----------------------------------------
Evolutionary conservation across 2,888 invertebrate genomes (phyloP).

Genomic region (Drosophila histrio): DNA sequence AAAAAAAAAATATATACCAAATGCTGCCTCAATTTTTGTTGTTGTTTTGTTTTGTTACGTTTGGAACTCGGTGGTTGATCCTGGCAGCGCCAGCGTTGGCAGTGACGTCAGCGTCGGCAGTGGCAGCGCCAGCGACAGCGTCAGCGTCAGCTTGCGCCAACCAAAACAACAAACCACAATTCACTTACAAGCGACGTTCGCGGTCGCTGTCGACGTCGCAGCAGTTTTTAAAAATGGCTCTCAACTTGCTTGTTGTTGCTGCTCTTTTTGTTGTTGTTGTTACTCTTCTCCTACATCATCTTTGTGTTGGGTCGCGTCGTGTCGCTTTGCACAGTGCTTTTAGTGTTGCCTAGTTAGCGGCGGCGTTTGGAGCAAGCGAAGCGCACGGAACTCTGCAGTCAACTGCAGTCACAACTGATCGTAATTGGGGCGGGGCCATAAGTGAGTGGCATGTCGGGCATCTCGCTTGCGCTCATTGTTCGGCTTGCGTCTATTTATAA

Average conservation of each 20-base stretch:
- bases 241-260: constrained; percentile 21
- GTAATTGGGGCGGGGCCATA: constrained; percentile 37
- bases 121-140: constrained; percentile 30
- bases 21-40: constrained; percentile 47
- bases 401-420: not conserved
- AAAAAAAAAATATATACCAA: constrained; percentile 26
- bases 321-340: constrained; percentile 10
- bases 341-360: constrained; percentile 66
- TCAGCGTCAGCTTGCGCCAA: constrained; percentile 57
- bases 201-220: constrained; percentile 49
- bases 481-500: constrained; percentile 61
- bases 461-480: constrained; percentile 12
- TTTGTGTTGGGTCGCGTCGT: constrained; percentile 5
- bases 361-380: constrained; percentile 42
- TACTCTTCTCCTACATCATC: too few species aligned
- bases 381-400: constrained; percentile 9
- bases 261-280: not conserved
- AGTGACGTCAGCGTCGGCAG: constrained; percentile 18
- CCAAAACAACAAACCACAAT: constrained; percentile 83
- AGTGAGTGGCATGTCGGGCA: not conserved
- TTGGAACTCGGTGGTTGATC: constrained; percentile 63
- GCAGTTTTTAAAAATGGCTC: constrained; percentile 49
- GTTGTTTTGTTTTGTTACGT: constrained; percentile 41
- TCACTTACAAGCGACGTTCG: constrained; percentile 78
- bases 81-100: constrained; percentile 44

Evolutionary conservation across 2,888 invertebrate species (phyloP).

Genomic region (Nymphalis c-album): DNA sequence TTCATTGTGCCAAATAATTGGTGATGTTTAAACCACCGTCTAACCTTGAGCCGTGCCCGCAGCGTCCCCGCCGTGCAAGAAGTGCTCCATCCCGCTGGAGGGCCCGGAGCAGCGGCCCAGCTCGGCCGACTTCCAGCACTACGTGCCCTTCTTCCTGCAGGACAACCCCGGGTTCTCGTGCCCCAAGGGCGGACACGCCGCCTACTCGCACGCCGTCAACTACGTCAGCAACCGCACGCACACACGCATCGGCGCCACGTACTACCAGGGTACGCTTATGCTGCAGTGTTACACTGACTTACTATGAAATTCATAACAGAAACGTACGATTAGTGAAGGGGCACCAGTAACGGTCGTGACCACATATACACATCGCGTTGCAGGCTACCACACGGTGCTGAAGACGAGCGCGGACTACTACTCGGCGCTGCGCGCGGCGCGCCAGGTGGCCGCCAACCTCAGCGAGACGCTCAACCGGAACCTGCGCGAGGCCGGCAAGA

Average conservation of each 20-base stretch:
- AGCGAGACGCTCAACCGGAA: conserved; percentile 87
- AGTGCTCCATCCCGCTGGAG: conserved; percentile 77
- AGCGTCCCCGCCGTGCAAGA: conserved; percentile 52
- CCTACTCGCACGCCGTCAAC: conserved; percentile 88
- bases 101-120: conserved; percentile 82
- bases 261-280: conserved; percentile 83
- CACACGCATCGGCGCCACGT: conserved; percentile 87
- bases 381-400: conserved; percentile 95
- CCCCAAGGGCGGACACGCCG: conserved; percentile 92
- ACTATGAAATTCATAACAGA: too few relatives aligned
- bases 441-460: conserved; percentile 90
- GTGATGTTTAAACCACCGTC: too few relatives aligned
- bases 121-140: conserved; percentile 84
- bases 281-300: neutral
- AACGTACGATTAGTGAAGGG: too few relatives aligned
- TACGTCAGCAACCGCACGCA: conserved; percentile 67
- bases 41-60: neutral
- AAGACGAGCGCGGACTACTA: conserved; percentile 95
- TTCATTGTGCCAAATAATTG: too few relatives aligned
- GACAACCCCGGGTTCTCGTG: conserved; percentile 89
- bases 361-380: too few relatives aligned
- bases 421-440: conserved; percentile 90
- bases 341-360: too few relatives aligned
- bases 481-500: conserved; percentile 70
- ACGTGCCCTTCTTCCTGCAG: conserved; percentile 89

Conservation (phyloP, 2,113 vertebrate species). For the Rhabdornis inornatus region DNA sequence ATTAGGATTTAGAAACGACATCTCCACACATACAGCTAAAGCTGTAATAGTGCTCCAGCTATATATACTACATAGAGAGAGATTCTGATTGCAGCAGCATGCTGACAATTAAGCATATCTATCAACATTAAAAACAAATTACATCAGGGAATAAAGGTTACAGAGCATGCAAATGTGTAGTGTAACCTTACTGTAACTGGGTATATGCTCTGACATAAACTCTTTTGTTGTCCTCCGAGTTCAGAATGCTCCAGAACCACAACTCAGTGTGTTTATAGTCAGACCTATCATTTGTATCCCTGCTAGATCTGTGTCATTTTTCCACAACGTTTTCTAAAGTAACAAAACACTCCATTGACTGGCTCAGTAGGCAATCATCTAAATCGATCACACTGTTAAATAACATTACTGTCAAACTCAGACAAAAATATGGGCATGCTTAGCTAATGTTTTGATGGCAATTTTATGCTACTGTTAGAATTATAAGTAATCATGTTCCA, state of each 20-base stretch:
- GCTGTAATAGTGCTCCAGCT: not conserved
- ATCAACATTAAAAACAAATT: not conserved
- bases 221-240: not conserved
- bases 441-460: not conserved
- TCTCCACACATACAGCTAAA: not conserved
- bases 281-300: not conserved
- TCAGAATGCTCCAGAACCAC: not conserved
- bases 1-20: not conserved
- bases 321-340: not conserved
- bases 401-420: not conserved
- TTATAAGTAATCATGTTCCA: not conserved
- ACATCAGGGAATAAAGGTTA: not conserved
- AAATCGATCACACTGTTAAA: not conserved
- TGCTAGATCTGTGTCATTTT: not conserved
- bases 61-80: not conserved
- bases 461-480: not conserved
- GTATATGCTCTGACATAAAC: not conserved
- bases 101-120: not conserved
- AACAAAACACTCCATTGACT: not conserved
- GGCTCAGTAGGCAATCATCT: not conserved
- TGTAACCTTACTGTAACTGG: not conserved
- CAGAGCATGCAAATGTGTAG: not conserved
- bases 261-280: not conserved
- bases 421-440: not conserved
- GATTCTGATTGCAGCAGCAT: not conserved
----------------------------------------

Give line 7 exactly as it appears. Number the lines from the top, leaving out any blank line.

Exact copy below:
- bases 21-40: constrained; percentile 47